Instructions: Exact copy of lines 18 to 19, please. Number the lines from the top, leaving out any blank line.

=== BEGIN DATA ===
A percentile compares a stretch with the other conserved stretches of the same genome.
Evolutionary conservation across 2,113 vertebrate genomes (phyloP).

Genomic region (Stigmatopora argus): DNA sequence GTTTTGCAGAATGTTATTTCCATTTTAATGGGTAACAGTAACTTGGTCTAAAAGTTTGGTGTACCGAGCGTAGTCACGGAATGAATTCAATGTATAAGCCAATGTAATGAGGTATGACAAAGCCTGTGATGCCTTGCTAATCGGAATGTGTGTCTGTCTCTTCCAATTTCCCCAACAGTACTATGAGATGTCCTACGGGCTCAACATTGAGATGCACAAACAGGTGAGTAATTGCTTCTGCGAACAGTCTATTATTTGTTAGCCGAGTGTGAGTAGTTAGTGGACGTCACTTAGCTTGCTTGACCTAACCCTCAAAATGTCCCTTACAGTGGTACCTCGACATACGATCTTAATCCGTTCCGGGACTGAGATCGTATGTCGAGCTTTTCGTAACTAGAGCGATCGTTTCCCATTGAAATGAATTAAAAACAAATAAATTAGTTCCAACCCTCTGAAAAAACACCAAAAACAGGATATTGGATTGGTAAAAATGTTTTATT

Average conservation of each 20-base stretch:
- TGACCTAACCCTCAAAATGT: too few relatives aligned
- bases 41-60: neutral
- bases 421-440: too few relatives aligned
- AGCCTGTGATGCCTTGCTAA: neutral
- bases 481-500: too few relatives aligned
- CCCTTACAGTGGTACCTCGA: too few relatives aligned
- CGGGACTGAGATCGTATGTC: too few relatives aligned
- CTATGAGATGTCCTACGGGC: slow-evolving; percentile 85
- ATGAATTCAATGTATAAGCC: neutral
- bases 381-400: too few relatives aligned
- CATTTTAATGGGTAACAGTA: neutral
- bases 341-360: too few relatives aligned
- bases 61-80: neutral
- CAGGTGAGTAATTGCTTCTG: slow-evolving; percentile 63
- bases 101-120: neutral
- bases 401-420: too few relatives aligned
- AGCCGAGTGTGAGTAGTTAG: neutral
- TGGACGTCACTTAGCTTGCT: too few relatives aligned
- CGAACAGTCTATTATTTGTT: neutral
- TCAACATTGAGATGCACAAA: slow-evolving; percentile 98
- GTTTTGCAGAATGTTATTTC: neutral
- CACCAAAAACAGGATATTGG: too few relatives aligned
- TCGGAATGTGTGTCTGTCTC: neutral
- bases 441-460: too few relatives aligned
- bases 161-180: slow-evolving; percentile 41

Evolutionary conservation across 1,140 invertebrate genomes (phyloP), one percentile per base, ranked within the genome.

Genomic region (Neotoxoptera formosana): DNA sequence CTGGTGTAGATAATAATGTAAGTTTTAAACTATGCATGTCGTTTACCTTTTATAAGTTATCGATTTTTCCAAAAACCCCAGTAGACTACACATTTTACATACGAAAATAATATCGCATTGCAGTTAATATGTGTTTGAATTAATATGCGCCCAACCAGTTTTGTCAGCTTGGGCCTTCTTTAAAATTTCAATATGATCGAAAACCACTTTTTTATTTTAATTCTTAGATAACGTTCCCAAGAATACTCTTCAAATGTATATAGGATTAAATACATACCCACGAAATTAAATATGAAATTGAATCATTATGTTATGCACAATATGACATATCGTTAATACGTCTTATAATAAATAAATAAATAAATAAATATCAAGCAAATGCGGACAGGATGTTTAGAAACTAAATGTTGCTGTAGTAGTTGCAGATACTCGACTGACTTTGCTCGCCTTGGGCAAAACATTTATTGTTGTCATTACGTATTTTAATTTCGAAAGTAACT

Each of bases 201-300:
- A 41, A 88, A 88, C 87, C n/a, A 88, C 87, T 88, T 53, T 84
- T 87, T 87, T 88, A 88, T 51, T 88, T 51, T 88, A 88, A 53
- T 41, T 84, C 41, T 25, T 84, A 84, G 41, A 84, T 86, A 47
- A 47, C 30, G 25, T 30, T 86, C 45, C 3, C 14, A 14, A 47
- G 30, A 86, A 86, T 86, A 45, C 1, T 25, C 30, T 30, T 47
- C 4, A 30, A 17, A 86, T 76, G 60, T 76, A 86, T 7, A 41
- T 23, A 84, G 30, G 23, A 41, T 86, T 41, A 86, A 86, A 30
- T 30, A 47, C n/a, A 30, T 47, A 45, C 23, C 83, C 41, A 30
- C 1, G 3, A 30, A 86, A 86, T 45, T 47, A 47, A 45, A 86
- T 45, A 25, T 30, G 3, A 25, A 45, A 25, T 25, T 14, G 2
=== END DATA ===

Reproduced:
- CAGGTGAGTAATTGCTTCTG: slow-evolving; percentile 63
- bases 101-120: neutral